Christmas is approaching way too fast.
People say that every year. Hell, I say that every year. But this year I really mean it. It’s been an odd holiday season because I feel very much in limbo. Tara and I met with a realtor the weekend before last, and after the first of the year, my townhouse will officially be listed for sale. From that point, anything is possible. We could be gone in 30 days. Or we might still be there in 9 months. It’s this great not knowing that is making me more reserved than usual. No outdoor lights this year, but the inside is decorated nicely. Except we don’t have a real tree and there are no lights around the windows. None of those things would affect the sale of our house in the least, but I think it’s more of a mental attitude: don’t go all out, because it’s temporary. I predict that wherever we end up next year, we’ll embrace the spirit of the season much more than we did (are) this year.
One thing I am celebrating with this year is tinsel. For whatever reason, this once-popular Christmas tree accessory has fallen out of favor over the years. Tinsel was invented in Nuremberg, Germany in 1610 and was originally made from extruded strands of silver. Because silver is expensive and tarnishes easily, by the 20th century most tinsel was made from aluminum. Nowadays, it’s generally made from PVC or mylar, and is much lighter than tinsel in the past. It comes from the French word estincele, meaning “sparkle,” and is meant to emulate icicles. I have kept one unopened box I purchased in the 80s, but could never bring myself to use it because I had this unfounded fear that it was the LAST BOX OF TINSEL ON THE PLANET. Last year, my mother-in-law proved otherwise by surprising me with two brand new boxes of tinsel. It was the first thing on the tree this year, and I love it! Maybe I’m just drawn to shiny objects. And despite dire warnings from cat-owning friends – some too graphic to repeat here – there have been no instances of the tinsel and the cat not getting along well.
And while I miss having a real tree, there have been no instances of the cat drinking the water from the tree or knocking it over, so that’s another win-win. Plus, Tara’s scented pine burner really does make the house smell festive. You’d never know it was a fake tree! Well, you’d never know if you were looking at it from all the way across the room, but still. I’ll take it.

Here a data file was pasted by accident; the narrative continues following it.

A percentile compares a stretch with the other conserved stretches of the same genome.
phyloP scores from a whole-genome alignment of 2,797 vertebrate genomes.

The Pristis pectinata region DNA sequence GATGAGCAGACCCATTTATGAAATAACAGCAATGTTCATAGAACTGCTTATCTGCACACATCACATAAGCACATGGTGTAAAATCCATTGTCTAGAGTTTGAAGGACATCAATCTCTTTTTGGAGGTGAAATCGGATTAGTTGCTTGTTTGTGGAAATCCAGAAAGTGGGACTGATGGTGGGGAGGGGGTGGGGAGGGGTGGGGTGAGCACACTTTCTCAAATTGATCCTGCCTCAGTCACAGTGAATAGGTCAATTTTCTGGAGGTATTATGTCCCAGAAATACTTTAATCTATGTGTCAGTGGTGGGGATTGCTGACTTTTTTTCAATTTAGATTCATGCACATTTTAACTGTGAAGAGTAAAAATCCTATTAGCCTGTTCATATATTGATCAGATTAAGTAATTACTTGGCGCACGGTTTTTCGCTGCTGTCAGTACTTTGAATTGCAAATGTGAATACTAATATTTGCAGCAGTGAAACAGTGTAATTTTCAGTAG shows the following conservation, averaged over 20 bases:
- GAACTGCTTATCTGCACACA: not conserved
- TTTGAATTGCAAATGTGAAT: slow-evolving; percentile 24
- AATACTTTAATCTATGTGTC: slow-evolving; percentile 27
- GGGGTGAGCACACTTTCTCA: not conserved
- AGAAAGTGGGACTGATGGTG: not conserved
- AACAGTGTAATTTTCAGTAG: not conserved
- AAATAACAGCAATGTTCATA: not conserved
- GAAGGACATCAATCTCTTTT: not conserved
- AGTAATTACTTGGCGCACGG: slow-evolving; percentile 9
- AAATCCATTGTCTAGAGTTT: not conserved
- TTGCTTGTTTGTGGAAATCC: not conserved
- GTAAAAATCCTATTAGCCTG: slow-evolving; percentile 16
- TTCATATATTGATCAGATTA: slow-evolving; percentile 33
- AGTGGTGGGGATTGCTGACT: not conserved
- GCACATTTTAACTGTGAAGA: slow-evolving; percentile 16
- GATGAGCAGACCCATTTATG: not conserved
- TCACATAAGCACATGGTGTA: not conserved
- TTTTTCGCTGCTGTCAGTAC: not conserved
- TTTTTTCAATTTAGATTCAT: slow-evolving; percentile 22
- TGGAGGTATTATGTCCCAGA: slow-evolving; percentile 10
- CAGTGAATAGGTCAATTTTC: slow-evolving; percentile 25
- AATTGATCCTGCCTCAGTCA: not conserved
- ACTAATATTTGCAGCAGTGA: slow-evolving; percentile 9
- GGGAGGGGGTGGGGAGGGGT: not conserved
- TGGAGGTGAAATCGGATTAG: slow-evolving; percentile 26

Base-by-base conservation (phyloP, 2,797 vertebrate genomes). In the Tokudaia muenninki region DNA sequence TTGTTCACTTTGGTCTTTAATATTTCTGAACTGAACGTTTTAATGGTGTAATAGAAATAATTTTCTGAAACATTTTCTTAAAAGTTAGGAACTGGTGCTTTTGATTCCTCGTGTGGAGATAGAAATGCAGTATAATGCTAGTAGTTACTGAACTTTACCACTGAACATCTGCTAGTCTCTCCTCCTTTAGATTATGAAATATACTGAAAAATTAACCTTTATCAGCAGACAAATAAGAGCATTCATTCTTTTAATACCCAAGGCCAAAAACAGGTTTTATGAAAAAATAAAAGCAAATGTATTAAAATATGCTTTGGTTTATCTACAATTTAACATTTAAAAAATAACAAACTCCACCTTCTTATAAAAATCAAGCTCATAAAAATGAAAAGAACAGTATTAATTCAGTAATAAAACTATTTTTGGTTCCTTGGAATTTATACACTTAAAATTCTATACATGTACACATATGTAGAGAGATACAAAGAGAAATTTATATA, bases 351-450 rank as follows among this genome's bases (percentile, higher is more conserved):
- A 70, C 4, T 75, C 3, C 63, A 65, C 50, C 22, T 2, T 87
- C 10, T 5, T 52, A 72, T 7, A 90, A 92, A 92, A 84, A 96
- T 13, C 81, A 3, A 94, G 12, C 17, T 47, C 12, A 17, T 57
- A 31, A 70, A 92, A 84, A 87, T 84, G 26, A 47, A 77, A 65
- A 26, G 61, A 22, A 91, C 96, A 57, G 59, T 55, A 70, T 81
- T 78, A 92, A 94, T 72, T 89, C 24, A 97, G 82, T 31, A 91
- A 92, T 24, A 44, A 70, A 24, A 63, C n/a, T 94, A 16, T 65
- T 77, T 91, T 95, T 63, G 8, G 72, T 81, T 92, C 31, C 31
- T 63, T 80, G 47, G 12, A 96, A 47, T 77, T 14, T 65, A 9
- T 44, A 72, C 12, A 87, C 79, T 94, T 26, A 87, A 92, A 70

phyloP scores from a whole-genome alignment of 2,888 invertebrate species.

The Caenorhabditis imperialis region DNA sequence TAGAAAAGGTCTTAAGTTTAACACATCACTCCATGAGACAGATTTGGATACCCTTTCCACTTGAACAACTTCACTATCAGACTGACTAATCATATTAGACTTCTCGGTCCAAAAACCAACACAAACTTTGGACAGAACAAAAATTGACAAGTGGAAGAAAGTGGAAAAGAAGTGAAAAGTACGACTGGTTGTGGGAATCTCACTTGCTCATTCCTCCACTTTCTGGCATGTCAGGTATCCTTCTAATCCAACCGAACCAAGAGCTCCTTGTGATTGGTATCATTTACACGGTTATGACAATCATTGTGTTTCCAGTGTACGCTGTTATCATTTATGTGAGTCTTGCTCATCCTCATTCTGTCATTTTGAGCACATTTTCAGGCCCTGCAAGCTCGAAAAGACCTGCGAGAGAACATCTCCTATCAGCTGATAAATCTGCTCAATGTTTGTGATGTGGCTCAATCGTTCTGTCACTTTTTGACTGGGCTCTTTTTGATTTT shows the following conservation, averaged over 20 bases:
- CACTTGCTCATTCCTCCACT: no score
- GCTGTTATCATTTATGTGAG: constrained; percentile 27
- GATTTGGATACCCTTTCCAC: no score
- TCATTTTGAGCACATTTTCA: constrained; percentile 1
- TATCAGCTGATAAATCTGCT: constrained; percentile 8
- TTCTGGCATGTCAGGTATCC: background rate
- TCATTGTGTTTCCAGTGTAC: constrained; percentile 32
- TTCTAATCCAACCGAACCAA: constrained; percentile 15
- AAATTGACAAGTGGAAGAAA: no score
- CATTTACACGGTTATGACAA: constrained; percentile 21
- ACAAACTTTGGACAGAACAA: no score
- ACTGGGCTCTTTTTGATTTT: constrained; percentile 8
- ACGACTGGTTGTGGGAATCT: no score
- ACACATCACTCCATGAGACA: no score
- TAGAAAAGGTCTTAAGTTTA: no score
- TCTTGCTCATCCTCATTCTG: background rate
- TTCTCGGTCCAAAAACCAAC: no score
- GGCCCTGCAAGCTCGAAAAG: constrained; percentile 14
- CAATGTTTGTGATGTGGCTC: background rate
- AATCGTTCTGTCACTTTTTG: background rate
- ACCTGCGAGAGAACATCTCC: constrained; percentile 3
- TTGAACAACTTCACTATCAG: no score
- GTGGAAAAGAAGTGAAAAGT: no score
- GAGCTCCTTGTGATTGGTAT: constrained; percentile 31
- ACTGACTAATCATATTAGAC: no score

Thursday evening was the company Christmas party, and we had a great time raising a ruckus at McMenamin’s Edgefield again. Between the dinner buffet, the free-flowing alcohol, the White Elephant gift exchange, and the billiards after, there was plenty to keep us busy (and inebriated). I ended up with a gift bag that included baby oil, plastic wrap, a bottle of vodka, a Smokey Robinson CD, and a game of Twister. I couldn’t resist stealing it from somebody else and declaring, “Sorry, but we’re newlyweds!” And because I outed myself as an author earlier in the week, I decided to bring along a copy of my book and add that to the gift exchange. All in all a very fun evening, one that lasted until 1 AM before we finally made it back to our room. Tara hit it off with one of our newest employees, Sam. Turns out they’re both country hicks! I’m forever teasing her because she calls a creek a “crick” and the glove compartment a “jockey box.” Honey, we’re in the city now. People are not familiar with those terms. Only Sam was, and suddenly they’re both talking about going “hooky bobbing” while the rest of us are staring at them in confusion. Apparently the term refers to a redneck pastime in which a person will grab onto the rear bumper of a car and hang on while the car is driving over a snowy or icy road. It sounds perfectly safe and legal, no? What could possibly go wrong?
Right. Except that.
And Tara thinks I’M weird for saying “creek”?!
On a related note, the New York Times posted a quiz to test your patterns of dialogue. Based on the words you choose to describe certain objects, and the way you pronounce them, the quiz “predicts” which region of the country you are from. I took it, and learned my speech most resembles those of people in either Reno or Phoenix. Interesting, to say the least. If I were a native Pacific Northwesterner I’d call soda “pop,” but I’m afraid that’s never going to happen.
Anyway, Friday morning we left our complimentary hotel room and drove north to Seattle to celebrate Christmas with Tara’s mom, nephew, etc. They’d had a few inches of snow that morning, and there was still a decent amount left when we got there. Not enough to go hooky bobbing in, unfortunately, but enough to make it feel Christmasy and festive. We had a nice, low-key visit and promised them we’d be there for the actual holiday next year.
I’m back at work today, which feels very strange. After 4 days off, I work one day, then have 2 more off. Work 2 after that, then I’m gone for 9 days.
Hope you all have a safe and merry Christmas!
- Vintage Christmas – Tinsel Time! (tieoneonsusie.wordpress.com)
- Static Electricity In The Age Of Tinsel (webnerhouse.com)
- 7 lessons cats need to learn to survive the festive season (metro.co.uk)
- Real Christmas Tree or Fake? Why We Say Real is Greener (greenyourdecor.com)